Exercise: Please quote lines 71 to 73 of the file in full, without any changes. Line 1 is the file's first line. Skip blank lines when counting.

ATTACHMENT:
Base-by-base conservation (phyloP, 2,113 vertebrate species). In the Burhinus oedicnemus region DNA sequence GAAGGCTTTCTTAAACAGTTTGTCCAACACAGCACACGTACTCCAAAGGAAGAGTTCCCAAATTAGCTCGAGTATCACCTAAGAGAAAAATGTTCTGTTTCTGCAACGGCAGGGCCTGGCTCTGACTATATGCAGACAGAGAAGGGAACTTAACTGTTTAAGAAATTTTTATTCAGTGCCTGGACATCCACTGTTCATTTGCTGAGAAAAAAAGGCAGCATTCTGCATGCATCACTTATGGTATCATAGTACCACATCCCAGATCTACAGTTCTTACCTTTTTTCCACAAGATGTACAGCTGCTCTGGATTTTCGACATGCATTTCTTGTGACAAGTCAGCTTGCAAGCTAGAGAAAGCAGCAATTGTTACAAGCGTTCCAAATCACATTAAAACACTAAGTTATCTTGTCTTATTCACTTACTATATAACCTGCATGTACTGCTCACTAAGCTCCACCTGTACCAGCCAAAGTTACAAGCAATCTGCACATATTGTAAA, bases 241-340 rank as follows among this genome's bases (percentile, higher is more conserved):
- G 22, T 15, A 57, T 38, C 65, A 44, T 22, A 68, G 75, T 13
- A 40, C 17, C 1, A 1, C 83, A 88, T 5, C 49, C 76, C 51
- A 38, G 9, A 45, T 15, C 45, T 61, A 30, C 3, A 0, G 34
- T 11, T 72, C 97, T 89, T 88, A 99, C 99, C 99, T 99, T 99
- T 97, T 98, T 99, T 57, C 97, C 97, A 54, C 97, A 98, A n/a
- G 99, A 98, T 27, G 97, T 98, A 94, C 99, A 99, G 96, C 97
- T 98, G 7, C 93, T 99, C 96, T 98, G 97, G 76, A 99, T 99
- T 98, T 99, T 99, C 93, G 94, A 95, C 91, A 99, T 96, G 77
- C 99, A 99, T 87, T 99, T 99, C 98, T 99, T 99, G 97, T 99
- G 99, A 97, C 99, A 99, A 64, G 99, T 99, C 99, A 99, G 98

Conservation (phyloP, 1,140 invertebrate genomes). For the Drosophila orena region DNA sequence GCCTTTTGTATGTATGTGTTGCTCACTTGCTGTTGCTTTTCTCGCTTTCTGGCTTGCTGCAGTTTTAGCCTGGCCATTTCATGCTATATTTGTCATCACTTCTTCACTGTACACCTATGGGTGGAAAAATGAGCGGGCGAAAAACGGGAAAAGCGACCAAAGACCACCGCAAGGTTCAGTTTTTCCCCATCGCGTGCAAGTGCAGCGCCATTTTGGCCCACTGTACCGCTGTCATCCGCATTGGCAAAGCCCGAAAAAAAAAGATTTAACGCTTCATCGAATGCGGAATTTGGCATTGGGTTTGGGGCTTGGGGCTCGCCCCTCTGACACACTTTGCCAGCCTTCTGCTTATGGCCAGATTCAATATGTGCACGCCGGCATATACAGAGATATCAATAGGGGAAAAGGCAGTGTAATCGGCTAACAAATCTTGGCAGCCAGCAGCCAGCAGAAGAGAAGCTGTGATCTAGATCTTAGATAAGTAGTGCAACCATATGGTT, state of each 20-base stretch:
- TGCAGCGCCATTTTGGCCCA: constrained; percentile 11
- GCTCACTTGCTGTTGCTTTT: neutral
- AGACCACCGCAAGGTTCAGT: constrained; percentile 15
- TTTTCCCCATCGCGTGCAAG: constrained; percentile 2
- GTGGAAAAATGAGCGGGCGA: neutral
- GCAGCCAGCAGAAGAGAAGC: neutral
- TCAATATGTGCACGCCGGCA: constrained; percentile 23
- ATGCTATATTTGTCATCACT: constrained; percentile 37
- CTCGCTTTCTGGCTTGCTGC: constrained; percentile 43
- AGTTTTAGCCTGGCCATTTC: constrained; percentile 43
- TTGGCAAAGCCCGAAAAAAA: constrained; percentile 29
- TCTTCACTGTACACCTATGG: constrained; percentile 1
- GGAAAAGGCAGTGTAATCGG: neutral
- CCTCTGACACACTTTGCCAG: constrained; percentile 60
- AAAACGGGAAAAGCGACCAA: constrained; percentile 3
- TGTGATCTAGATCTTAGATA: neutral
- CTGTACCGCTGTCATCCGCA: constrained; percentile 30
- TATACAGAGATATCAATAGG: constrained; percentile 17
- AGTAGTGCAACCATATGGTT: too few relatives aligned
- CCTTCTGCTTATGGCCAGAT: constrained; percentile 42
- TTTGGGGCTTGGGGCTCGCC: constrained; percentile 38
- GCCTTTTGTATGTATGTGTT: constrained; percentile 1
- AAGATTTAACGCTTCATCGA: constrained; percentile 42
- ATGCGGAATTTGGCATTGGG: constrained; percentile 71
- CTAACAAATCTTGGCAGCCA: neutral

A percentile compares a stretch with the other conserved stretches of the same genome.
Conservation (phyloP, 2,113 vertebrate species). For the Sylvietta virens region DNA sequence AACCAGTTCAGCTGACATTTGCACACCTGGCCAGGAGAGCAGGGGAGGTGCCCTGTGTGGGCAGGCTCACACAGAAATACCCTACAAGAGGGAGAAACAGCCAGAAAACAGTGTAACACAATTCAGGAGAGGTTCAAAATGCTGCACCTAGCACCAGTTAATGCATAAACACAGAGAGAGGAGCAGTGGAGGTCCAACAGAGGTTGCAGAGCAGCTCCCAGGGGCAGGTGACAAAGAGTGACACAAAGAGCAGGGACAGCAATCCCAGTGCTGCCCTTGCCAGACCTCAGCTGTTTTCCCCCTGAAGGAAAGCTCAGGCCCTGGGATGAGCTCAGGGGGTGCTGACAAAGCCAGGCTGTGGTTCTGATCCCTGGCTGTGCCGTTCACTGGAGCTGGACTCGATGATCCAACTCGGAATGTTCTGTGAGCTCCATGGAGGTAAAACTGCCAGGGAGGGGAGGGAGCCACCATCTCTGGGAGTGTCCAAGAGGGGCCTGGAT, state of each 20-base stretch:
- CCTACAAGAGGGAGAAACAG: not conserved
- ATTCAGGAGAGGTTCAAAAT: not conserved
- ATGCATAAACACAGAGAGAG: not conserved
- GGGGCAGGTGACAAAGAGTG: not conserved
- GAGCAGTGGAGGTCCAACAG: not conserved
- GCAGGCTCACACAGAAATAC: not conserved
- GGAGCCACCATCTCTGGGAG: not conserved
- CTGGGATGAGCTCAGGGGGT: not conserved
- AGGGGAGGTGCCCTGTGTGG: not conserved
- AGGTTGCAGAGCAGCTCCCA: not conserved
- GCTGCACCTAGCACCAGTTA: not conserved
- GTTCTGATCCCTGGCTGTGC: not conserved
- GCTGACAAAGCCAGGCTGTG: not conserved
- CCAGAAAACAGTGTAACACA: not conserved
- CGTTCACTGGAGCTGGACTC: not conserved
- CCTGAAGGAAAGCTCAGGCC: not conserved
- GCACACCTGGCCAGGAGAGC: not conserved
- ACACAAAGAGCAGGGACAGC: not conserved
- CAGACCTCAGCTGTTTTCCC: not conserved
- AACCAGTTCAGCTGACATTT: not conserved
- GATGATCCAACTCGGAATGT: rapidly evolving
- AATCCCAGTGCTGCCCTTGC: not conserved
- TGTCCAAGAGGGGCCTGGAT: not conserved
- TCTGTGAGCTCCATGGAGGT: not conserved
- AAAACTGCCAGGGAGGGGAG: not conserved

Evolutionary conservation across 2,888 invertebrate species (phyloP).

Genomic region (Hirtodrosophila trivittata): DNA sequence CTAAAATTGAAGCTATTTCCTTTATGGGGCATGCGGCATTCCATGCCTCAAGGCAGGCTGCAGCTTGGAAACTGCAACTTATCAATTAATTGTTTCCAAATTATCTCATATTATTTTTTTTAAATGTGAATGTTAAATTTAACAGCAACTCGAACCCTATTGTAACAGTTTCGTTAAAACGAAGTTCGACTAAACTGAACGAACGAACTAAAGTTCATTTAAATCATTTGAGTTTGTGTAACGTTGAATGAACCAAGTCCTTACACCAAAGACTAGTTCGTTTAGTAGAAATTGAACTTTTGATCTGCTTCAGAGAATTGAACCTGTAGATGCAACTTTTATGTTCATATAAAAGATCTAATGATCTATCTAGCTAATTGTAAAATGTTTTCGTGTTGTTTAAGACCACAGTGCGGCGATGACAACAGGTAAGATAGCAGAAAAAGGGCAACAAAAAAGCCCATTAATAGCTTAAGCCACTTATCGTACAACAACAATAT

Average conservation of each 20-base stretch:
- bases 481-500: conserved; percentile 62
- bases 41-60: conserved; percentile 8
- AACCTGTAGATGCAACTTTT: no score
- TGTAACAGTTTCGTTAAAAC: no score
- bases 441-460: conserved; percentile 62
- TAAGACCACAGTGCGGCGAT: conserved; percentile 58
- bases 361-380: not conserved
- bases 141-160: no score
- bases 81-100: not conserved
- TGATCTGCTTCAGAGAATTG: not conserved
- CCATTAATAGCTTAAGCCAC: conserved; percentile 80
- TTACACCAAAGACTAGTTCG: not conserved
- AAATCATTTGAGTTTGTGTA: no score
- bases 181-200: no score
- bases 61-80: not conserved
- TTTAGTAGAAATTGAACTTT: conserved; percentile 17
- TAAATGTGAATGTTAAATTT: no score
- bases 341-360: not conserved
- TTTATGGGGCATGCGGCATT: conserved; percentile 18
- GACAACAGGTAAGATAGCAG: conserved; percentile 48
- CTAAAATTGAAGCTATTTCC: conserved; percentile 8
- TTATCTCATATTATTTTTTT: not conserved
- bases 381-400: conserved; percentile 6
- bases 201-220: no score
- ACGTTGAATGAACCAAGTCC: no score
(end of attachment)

- TGTAACAGTTTCGTTAAAAC: no score
- bases 441-460: conserved; percentile 62
- TAAGACCACAGTGCGGCGAT: conserved; percentile 58